- May. 13 2020
When you’ve have a bummer of a day, there’s nothing like a good pep talk, right? Someone to swoop in and make things all better by pointing out all the reasons why this bummer is actually good.
Moms are usually pretty great pep-talkers. Friends are fantastic for a good pep talk too, best served up over coffee, tea, or wine but in cases of emergency, they do pretty well over the phone in a pinch.
And let’s not forget significant others, although sometimes the challenge is to get them to convert over to girl (or guy) thinking mode, when they are naturally used to guy (or girl) type logic.
But what happens when you need a good pep talk and none of your trusted advisors are around for a dose of “you’re better off” medicine?
Here are 3 tips on how to give yourself the best pep talk you could ever get.
Technically no words are involved, but we still count it. Focusing on your breath is one of the most calming things you can do for yourself, because it naturally clears your mind.
When you are thinking about breathing, you can’t think about anything else so it automatically diffuses worrisome thoughts.
The goal with a pep talk is to diffuse, not to change anything that has happened, but rather, to change the way you think about it.
We can’t change what other people do, or what we have done in the past, but we can change our perception of it.
In the grand scheme of things, most of the stuff that we get worked up over aren’t really that big of a deal when we think about them after we’ve calmed down.
Sometimes deep breathing alone isn’t enough and you need to get off the topic all together.
That may feel really difficult to do, because obviously if you need a pep talk about it, it’s something that is really bothering you, but sometimes distraction is exactly what you need.
Do something that requires your full attention. This is not the time for a long run or something that you can do without thinking because that will give your mind free reign to ruminate.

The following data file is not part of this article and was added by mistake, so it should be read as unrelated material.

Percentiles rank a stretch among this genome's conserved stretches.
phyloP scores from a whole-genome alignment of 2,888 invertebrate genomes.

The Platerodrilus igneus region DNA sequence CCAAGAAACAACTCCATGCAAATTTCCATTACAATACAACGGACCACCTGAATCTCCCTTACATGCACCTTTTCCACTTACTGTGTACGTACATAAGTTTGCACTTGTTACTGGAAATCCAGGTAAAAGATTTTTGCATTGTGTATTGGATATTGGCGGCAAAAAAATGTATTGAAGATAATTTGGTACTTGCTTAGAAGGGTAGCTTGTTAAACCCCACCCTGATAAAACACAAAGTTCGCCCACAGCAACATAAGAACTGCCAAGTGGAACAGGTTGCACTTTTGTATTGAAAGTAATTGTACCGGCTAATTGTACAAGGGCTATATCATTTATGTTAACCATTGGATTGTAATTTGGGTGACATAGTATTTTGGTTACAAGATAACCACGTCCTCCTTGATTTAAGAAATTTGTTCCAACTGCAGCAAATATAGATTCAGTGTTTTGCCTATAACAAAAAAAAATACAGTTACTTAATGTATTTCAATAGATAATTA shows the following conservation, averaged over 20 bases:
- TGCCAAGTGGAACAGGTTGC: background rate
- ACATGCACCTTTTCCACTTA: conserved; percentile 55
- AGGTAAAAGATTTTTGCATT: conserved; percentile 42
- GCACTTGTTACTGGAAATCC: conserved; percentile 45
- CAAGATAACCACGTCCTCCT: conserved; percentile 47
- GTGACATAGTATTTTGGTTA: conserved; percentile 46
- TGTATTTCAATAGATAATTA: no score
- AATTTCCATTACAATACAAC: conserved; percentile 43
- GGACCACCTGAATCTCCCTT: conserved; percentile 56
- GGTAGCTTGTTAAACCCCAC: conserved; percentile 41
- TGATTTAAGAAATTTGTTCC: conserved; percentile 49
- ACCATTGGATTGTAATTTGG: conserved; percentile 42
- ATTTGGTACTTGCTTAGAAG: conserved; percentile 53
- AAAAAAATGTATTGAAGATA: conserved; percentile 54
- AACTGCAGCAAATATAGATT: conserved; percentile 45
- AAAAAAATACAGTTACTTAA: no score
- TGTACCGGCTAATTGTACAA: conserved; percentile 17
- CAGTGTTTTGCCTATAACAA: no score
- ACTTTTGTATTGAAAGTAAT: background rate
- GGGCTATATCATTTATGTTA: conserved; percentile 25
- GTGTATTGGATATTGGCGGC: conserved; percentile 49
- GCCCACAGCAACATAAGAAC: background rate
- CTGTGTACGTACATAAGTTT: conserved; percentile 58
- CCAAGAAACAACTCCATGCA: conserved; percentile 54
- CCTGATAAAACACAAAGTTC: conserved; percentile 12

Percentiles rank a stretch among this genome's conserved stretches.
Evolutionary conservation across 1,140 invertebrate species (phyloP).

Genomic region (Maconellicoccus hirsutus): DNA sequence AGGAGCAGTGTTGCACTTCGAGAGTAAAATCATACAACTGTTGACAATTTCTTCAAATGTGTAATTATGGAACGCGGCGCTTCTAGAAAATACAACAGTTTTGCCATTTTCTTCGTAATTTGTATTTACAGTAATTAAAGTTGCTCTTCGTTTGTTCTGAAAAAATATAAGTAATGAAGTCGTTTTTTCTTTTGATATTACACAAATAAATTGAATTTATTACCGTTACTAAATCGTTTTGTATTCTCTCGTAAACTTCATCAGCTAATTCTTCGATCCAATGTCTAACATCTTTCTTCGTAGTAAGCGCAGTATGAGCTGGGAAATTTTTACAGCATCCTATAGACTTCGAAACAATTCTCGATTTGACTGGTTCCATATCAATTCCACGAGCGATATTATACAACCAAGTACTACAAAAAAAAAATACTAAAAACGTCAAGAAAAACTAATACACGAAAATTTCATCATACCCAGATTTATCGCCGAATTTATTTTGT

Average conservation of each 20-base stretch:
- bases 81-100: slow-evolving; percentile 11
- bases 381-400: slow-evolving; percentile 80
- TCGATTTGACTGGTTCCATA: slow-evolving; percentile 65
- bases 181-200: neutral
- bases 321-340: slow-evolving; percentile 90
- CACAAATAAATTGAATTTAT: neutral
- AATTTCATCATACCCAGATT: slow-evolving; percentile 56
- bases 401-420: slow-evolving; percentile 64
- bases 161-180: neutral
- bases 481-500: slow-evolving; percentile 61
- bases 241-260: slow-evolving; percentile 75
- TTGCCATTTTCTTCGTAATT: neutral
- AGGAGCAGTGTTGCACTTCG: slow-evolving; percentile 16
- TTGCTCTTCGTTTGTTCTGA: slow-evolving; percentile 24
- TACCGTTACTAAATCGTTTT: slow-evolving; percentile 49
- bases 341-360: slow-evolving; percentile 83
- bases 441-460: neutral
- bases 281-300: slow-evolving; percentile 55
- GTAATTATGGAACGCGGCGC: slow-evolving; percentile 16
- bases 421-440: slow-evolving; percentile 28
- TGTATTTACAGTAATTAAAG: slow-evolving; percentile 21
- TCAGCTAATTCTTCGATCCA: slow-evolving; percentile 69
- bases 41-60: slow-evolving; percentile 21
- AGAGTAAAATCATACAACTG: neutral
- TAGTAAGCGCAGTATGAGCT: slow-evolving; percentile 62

A great distraction would be watching a funny movie, taking a new Tabata Protocol class at the gym, or going shopping.
Often times we think that when we are worried about something, we need to think about it and think about it until a solution presents itself.
Yet when we are in that high state of emotion, that is really the least likely time for us to come upon a helpful solution. A better time to think about the topic is once we’ve had a chance to settle down and diffuse the emotion a bit.
When you are in need of a pep talk, usually you are in a rut where it may be tough to even get a glimpse of the light at the end of the tunnel.
You can’t exactly start talking about lollipops and gumdrops and automatically feel better, you’ve got to build a bridge to get there. It helps to do this by writing on a piece of paper or journal.
The first step in building a bridge is writing down where you are now—how you feel right this minute. Then, write the numbers 1 through 10 down the page.
After number 10, write how it is that you want to feel. For example:
Original thought: I blew my diet and didn’t work out today. I suck.
New thought: I love and honor my body and who I am.
Now, start with number 1 and write down the first thought that feels better to you than the original thought. You might have to try saying a few different things before you find a statement that feels right. Maybe, in this scenario the first statement would be:
Well, I did stop myself before I ate the entire bag of granola.
Then continue on to number 2, to the next best feeling thought:
And I did get in two workouts this week, so at least I got some exercise.
And then move on to number 3 for the next best feeling thought:
And I am making progress, I am getting better and better, and I do see some positive results so far.
And so on and so on until you reach number 10, which hopefully has helped you to feel light-years better about the topic.
Try it, it really works, but remember depending on how icky you are feeling, you might need to do some deep breathing and distract yourself a bit to diffuse the icky feelings first, then you can build the bridge.
Overall, these are some really handy tips to remember—especially since the truth is, who better to pep talk you than… YOU? You know what you need to hear to feel better.
And when you understand how to pep talk yourself, then you can open up your time with friends and family for having fun conversations rather than emergency lean-on-me sessions.
Yes we all like to bond with our loved one’s over a good pep talk, but it’s so much more satisfying to spend happy bonding time with them, isn’t it?